We recognize impacted communities as our most valuable advisors and decision-makers. Their voices define the problems we seek to solve, shape what we create in response to these problems, and inform the specifics of how interventions should work and evolve over time. We do this to intentionally interrupt the unequal power dynamics at play in government, technology, and philanthropy—and to investigate and address the unintended consequences of our designs before they create harm.

We start every project by building relationships. We come to communities with humility, free of judgement, honoring their expertise, and ready to learn. Our work is not possible without community partnerships, and it’s our priority to make sure they are included, respected, and heard.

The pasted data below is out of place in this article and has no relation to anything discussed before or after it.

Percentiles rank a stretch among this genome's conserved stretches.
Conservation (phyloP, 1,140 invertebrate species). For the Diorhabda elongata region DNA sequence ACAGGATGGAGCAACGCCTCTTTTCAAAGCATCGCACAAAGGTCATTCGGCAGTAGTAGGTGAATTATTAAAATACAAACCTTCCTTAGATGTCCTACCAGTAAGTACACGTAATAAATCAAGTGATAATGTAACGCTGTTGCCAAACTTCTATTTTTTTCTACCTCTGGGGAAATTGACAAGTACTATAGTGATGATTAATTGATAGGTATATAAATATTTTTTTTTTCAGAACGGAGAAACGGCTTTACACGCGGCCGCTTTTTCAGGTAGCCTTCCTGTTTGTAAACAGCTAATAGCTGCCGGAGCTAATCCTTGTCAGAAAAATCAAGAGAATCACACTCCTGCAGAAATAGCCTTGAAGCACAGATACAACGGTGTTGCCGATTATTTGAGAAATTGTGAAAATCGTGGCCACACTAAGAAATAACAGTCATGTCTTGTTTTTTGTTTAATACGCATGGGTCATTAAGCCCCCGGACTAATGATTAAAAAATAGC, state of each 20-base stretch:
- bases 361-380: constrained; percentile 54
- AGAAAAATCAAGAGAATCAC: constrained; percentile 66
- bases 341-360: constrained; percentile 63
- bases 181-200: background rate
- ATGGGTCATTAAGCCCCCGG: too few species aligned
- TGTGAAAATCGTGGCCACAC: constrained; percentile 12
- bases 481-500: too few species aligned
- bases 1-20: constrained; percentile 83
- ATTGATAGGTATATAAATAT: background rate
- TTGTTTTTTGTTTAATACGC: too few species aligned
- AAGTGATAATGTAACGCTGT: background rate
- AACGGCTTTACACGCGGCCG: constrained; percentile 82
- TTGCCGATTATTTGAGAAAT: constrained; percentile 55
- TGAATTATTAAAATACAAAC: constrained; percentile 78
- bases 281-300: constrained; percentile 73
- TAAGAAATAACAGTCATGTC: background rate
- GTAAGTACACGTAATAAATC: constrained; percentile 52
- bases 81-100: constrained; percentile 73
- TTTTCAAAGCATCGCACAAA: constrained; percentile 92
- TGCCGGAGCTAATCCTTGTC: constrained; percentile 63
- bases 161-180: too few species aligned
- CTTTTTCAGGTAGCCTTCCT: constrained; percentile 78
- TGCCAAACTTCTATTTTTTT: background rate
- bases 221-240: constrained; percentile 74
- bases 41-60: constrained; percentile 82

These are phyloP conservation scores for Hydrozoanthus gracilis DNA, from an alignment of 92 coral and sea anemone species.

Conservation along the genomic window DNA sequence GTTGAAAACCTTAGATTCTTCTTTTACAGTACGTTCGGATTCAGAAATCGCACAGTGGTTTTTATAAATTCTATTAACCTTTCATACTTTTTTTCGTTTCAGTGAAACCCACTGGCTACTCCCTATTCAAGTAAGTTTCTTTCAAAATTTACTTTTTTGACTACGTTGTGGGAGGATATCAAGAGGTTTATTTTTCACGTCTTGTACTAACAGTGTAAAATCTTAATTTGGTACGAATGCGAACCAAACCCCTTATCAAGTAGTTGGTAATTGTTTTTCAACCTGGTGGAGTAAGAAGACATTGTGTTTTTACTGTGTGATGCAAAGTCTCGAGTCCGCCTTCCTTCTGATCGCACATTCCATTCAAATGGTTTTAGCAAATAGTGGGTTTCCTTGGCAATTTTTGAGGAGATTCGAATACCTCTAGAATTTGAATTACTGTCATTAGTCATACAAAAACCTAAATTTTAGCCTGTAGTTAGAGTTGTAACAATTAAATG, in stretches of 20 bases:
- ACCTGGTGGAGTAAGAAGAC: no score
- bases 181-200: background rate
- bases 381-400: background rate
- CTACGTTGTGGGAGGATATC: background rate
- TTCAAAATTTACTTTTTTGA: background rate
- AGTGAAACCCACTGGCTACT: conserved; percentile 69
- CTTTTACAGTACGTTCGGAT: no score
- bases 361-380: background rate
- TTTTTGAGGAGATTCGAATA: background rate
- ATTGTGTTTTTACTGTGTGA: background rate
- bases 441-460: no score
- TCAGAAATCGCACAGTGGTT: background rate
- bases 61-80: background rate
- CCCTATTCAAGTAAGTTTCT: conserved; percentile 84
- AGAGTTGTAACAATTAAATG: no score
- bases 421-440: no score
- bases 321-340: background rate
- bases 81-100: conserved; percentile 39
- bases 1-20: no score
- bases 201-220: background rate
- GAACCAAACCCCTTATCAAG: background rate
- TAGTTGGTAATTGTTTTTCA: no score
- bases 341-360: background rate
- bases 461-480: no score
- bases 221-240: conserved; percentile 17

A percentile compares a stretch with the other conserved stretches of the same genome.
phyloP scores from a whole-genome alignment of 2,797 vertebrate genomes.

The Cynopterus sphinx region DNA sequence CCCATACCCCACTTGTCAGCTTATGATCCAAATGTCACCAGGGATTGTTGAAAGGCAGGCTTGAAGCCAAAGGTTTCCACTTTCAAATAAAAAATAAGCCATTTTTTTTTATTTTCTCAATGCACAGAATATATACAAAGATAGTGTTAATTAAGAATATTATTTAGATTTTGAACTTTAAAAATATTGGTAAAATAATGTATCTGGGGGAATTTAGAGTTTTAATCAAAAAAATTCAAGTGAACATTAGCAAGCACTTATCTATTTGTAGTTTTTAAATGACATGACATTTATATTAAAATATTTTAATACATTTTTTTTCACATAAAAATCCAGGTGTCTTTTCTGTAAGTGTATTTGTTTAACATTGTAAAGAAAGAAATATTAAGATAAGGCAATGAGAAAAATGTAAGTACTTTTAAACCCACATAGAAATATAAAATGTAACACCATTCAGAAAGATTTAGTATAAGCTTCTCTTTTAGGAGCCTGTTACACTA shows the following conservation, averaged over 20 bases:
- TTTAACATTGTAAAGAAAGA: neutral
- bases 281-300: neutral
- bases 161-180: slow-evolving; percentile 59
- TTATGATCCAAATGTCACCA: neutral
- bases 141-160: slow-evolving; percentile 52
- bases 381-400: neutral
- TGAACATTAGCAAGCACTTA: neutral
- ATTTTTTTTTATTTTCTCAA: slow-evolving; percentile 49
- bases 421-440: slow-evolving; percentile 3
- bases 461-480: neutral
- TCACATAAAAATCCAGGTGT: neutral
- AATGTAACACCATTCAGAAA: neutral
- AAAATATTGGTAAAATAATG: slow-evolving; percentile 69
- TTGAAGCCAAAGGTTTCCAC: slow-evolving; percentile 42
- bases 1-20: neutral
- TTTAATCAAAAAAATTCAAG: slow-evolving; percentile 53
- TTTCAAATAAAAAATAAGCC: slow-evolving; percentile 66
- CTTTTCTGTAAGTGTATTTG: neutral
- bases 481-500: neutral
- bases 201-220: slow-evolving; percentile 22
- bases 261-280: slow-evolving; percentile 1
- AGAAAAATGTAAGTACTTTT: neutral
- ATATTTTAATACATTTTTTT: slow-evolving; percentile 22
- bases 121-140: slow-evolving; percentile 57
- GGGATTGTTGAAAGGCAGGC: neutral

A screenshot of a form asking participants to fill out their conviction history

Integrating lived experience early in the design process

On Clear My Record, designers and researchers created activities where they involved consultants who were directly impacted by the criminal legal system. Consultants co-designed prototypes for a tool that would provide helpful information about job seeking with a conviction history and then collected feedback on the prototypes from friends and family also living with convictions. This enabled the designer and researcher to iterate and improve the design based on deeper and more authentic collaborations with impacted community members.

Designing with